Gender equity full timers are at it again - you didn't really think, did you, that they'd run out of things to complain about? The earth-shaking injustice in their minds this time centers on college basketball: whenever double-headers featuring both men's and women's basketball teams are scheduled, the ladies usually play first, followed by the men's squad. Is that a big deal? Evidently the US Department of Education's Office for Civil Rights thinks so. On the basis of an anonymous complaint it received last March, OCR is now hard at work investigating several collegiate basketball conferences to determine whether, as the complainant alleges, such "sexist" scheduling demeans women's basketball. Inside Higher Education has the details here. But when you've read that, be sure to check out this recent piece by the always-lucid Christina Sommers. Feminist sports advocates, she notes, are in a big lather over the fact that men's sporting events typically draw much larger TV and live audiences than women's do. In this case, though, they aren't dealing with clandestine federal bureacrats or easily cowed college administrators, but with the actual public sports market where fans can freely adjust their TV channels or decide which games they want to attend. On that basis, female basketball teams may well see most of the crowd head for the exits if OCR decides to coerce college sports schedule makers into having the guys play first. I'm all for women playing basketball, needless to say, but if feminists win here, female athletes will likely lose.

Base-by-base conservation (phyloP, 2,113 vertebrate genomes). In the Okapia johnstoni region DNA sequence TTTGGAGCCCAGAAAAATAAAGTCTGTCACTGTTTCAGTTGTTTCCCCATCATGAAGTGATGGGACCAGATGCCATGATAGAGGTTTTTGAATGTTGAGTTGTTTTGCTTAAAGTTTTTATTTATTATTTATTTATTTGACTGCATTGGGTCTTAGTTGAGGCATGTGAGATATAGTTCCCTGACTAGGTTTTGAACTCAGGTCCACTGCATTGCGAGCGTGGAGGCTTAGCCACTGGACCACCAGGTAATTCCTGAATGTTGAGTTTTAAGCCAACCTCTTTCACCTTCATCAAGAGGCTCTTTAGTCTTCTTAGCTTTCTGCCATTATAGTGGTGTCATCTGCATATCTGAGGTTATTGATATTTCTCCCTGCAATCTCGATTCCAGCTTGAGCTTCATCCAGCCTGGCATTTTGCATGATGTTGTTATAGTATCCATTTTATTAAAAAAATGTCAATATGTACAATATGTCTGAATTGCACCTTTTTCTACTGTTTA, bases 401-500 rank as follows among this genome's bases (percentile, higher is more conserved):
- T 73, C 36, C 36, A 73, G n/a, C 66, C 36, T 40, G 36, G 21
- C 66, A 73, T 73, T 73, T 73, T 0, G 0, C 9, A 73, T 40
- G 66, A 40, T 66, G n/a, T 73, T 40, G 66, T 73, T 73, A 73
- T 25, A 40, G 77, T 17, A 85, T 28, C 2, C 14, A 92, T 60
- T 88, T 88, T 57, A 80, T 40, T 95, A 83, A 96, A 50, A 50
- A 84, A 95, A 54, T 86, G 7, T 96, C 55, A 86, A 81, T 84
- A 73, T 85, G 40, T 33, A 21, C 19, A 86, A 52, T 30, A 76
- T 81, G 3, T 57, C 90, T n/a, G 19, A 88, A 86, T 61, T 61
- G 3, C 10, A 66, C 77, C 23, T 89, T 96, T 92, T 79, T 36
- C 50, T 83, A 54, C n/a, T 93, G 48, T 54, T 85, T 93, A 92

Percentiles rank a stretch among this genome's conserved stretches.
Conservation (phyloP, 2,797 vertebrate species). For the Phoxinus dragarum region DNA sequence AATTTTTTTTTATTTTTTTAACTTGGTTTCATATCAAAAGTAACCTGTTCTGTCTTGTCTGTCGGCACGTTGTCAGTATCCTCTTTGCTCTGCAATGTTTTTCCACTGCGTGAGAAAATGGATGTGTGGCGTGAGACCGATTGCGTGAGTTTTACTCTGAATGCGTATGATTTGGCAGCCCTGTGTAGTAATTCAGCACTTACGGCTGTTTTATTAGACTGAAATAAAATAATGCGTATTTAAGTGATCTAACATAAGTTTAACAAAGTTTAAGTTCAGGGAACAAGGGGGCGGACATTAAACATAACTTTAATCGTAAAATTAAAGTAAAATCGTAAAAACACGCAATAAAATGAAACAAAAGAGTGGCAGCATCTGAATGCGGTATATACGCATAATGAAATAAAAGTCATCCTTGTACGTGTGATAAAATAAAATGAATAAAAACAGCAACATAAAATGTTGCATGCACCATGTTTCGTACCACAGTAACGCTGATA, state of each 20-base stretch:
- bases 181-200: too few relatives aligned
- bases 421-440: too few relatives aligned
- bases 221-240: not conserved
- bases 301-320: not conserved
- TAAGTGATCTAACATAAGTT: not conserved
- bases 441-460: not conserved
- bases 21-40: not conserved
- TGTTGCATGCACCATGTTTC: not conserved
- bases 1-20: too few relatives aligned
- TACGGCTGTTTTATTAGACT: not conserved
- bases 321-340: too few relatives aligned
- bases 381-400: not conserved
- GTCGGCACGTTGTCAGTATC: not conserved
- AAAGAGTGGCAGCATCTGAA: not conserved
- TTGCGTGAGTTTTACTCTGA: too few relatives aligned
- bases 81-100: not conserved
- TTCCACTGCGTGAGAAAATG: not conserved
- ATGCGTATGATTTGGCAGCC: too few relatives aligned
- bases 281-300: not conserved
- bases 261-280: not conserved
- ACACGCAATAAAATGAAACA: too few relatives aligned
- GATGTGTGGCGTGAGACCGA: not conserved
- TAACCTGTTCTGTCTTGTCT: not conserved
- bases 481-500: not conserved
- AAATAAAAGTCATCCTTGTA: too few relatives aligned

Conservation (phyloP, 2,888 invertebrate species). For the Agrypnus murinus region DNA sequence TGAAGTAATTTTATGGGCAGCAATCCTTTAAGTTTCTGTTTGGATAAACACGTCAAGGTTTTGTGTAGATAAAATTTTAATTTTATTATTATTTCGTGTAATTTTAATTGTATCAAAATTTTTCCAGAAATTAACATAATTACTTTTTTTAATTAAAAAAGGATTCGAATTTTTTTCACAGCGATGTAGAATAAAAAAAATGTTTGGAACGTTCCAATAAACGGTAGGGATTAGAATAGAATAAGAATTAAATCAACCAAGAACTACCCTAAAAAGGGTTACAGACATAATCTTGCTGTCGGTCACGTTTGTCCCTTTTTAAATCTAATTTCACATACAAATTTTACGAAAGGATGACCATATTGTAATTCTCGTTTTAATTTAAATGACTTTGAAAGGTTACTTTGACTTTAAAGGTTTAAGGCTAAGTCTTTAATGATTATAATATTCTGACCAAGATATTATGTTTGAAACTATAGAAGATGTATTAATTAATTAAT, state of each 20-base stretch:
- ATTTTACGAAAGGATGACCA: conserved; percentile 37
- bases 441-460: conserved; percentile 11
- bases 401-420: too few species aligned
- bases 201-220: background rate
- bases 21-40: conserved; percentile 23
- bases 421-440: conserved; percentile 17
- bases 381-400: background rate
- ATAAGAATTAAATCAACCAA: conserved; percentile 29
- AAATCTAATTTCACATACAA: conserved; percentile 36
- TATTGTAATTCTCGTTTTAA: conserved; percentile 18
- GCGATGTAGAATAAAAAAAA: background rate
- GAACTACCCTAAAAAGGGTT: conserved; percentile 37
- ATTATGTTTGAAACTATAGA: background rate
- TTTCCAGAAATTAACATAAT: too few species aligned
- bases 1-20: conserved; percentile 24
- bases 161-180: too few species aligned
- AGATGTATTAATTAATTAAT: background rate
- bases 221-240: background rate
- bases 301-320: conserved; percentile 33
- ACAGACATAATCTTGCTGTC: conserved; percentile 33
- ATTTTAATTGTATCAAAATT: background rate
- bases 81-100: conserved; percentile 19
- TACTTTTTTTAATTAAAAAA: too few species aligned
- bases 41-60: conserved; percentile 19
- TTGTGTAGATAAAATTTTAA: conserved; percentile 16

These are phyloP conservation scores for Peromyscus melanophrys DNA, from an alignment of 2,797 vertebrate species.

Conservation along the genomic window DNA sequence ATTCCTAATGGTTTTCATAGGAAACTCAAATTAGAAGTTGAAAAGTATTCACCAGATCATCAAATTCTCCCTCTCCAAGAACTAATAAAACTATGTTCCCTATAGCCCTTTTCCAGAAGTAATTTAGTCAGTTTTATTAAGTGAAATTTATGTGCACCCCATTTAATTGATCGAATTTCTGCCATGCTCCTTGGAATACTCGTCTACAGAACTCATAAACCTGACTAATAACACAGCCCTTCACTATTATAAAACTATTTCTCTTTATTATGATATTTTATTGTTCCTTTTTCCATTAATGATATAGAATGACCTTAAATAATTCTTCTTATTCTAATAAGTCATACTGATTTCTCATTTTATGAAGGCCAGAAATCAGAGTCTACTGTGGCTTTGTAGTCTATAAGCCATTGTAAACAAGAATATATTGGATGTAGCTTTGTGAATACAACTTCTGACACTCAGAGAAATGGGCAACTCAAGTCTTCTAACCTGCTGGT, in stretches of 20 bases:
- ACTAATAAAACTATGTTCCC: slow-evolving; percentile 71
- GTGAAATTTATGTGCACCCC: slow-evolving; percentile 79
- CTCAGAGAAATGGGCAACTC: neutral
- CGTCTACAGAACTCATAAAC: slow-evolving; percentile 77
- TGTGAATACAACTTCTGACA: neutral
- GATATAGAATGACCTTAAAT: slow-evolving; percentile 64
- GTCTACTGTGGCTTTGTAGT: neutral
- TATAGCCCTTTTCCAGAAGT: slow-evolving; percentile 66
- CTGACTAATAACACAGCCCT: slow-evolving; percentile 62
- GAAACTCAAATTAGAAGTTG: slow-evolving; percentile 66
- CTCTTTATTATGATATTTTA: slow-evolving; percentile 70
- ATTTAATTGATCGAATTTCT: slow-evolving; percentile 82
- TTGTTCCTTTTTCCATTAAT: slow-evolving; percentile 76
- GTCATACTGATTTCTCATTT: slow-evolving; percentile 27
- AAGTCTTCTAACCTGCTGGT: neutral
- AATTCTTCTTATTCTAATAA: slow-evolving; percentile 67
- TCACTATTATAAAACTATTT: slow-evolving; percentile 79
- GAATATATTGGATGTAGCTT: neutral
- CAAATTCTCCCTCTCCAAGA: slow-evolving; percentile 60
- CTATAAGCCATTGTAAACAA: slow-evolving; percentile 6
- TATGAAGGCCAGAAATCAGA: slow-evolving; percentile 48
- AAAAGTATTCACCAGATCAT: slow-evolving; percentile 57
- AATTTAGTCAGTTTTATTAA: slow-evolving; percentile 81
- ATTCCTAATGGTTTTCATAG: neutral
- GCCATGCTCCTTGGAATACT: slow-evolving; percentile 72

Education needs a manifesto for a new humanism; sadly, Martha Nussbaum’s new book is not that manifesto. I had high hopes for Not for Profit but Dr. Nussbaum’s argument quickly becomes a tangle of faulty logic and ideology and notably stale seventies feminism. Why is she still pumping the wells of female victimization (while referencing the female president of Harvard) and the plight of African American children who lack role models (while noting the African American President of the United States)? At one point, she praises Mr. Obama’s personal values as developed by the progressive education she endorses. Then she indicts him for not supporting such education for others, raising the question of just what sort of person her recommended liberal education actually produces. When Nussbaum pleads for progressive schools (wherein teachers sagely guide students to discover and construct knowledge themselves), I think of Geoffrey Pyke [pictured] and his Malting House School (John Dewey meets William Golding). Although Dr. Nussbaum embraces Socratic self-examination, ideology blinds her to her own biases. She is pedantic when attacking pedantry, and she abhors “the dead hand of authority” yet repeatedly invokes the authority of Nobel Prize credentials. She advocates critical thinking to combat “demeaning stereotypes,” then proceeds to stereotype men, women, whites, and Southerners. Masculinity comes off badly unless it is “maternal” which, she implies, is the true essence of human nature (making masculine behavior an aberration, less than human). In this book, women are saintly and victimized (unless they are named Margaret Thatcher). Nussbaum scorns the image of the self-reliant cowboy, then, on the next page, explains that every child must develop “less need to call on others.” Decrying education that involves mere inculcation of facts (more Seventies flotsam), she later admits to the necessity for “a lot of factual knowledge.” Worse, Dr. Nussbaum extols the individual but avoids any mention of the tribalizing effects of multiculturalism and its diminution of . . . the individual. Among several straw man arguments, she condemns “the facile equation of Islam with terrorism” without mentioning just who ever assumed that equivalence. The values she prizes are particularly Western, giving her desire to spread them globally a whiff of cultural imperialism. And Dr. Nussbaum recommends role-playing to develop sympathy for "the other." I met an eyewitness from one progressive school in Northern California that did just that: to develop sympathy for slaves on a ship, teachers locked students in a Quonset hut, chained to their desks surrounded by rotting fish. In fact, Dr. Nussbaum’s book is a call not for a new humanism but for an old political correctness. She even warns that because artworks are so effective at creating empathy, teachers must exercise “careful selectivity” so that students do not read “defective forms of `literature’” which evoke unsocial feelings and “uneven sympathies.” Yikes! Goodbye Salinger, Twain, Poe, O’Conner, Dostoyevsky, and Kafka. With friends like Dr. Nussbaum, liberal arts education doesn’t need enemies.